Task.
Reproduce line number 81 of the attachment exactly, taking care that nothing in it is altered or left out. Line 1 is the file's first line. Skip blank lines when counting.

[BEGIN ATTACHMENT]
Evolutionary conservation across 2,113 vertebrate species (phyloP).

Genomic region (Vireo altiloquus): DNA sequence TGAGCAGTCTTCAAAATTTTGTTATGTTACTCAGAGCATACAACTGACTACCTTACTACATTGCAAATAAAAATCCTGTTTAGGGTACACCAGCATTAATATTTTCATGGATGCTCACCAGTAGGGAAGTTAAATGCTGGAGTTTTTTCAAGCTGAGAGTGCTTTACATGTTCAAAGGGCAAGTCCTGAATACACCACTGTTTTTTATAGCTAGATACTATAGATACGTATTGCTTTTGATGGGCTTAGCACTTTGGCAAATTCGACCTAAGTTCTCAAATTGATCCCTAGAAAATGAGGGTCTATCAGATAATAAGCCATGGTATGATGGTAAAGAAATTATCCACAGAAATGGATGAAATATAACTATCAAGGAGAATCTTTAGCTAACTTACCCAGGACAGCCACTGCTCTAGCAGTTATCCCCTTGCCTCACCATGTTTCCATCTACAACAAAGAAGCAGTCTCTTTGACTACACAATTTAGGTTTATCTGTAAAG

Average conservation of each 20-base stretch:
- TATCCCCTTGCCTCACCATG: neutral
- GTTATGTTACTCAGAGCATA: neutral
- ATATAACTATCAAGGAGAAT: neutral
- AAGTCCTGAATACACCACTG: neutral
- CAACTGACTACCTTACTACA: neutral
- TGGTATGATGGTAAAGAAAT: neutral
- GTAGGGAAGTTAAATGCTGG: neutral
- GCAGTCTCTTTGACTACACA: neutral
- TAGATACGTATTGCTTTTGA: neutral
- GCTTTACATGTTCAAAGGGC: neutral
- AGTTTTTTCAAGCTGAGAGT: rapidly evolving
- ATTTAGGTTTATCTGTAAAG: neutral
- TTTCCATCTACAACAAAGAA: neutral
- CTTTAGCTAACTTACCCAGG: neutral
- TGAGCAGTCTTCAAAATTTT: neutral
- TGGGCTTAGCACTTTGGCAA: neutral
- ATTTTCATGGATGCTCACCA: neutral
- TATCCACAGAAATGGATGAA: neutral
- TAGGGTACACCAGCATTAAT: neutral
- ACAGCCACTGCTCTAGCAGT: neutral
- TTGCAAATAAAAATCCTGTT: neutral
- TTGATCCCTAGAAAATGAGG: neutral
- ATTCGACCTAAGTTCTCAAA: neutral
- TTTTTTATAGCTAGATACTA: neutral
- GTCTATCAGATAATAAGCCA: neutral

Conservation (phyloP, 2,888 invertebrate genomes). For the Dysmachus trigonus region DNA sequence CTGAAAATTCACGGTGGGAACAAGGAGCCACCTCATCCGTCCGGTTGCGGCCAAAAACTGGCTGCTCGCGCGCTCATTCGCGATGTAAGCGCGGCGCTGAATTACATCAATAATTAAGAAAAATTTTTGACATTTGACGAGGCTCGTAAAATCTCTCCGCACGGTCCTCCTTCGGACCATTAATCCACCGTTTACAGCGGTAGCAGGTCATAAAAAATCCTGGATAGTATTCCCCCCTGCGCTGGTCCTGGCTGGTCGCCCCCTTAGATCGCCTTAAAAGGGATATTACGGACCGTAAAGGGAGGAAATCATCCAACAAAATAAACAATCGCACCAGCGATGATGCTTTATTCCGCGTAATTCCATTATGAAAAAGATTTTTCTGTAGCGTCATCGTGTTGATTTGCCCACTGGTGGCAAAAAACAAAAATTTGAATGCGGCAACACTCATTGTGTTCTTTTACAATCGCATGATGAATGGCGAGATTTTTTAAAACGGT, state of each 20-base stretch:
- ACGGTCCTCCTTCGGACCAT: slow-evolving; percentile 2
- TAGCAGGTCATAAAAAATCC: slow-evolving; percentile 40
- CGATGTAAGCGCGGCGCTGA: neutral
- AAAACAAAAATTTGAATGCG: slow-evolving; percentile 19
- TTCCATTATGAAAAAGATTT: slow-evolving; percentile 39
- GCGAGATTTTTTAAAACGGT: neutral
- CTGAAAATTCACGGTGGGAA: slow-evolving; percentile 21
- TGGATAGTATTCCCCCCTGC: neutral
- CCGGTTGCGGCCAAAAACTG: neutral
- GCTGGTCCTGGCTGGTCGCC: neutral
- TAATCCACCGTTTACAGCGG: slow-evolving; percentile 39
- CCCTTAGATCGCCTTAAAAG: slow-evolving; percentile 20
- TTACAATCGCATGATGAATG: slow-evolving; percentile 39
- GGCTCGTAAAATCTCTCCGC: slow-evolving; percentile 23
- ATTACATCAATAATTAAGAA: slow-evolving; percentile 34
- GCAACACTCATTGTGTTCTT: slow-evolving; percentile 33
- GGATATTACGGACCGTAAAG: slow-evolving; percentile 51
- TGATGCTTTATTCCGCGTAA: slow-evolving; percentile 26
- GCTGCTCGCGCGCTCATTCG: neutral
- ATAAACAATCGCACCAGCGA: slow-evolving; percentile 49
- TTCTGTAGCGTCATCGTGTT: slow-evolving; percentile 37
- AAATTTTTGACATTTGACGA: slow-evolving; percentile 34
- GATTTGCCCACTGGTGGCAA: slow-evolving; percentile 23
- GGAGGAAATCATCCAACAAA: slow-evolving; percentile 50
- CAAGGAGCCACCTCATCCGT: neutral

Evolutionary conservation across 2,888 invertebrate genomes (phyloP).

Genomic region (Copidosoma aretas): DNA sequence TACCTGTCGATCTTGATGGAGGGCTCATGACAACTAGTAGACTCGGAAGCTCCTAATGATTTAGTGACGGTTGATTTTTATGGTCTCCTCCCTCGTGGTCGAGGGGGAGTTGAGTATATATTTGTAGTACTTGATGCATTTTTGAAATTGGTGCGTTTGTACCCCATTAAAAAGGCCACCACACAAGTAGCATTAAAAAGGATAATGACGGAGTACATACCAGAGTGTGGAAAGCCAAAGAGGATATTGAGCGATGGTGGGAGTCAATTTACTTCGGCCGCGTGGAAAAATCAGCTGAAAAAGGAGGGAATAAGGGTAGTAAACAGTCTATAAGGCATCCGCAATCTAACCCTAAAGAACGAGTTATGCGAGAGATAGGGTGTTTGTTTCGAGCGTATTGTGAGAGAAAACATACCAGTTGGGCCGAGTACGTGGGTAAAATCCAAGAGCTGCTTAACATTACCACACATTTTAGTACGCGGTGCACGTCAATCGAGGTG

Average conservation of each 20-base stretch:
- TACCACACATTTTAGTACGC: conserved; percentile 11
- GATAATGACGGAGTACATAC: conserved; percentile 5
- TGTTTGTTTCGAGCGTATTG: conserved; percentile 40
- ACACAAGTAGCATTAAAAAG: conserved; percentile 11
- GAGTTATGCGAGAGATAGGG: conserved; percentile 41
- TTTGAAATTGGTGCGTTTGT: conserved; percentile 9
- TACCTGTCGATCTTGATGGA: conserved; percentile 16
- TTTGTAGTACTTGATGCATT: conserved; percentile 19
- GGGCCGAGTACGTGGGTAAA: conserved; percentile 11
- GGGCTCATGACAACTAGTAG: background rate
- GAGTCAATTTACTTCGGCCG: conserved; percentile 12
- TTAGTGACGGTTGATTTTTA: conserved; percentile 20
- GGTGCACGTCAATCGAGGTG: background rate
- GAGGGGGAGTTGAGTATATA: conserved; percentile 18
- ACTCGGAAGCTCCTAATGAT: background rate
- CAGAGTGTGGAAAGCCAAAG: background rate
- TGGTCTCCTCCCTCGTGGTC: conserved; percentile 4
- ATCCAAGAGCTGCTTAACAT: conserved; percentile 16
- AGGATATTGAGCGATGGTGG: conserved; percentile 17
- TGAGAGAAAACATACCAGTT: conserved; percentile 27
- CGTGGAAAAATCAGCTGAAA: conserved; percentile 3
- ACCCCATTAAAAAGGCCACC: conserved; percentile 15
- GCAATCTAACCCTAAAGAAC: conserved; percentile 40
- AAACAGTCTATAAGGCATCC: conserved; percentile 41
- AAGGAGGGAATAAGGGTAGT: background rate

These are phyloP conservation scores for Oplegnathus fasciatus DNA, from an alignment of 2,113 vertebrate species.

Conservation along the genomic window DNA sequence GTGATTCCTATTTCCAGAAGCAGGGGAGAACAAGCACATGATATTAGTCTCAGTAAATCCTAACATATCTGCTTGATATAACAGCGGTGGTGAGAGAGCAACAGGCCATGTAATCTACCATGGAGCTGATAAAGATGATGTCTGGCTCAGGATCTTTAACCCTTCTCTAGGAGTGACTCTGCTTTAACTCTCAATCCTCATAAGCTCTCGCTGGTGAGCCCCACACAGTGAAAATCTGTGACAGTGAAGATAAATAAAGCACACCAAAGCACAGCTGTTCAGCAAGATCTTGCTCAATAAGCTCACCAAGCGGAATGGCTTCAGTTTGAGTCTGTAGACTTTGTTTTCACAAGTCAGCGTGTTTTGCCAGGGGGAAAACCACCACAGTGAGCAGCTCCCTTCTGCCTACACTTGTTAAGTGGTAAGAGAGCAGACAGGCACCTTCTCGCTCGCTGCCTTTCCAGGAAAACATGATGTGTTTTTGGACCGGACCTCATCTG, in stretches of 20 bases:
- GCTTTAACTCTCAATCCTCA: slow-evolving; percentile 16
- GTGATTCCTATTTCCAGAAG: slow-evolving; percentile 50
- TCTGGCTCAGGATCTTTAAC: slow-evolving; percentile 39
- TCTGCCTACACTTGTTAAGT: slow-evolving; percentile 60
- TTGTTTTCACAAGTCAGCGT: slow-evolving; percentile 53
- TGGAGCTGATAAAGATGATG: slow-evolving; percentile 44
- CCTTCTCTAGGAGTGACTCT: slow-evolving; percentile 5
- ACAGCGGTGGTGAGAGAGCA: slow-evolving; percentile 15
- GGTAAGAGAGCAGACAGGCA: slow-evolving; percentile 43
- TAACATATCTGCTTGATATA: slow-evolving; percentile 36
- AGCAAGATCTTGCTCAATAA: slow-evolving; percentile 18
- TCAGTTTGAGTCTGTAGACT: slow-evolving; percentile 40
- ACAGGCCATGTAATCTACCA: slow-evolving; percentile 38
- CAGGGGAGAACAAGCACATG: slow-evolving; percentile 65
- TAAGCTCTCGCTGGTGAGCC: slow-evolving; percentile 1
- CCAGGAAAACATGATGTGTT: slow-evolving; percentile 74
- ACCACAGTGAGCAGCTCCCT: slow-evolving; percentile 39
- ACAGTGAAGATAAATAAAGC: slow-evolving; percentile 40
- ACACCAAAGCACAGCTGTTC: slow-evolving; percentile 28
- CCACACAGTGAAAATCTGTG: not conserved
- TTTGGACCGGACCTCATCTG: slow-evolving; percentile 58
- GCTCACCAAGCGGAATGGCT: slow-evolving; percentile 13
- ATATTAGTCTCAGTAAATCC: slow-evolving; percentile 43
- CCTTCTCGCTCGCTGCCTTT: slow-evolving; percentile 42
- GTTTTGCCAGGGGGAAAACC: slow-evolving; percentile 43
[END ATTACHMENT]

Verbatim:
- AAACAGTCTATAAGGCATCC: conserved; percentile 41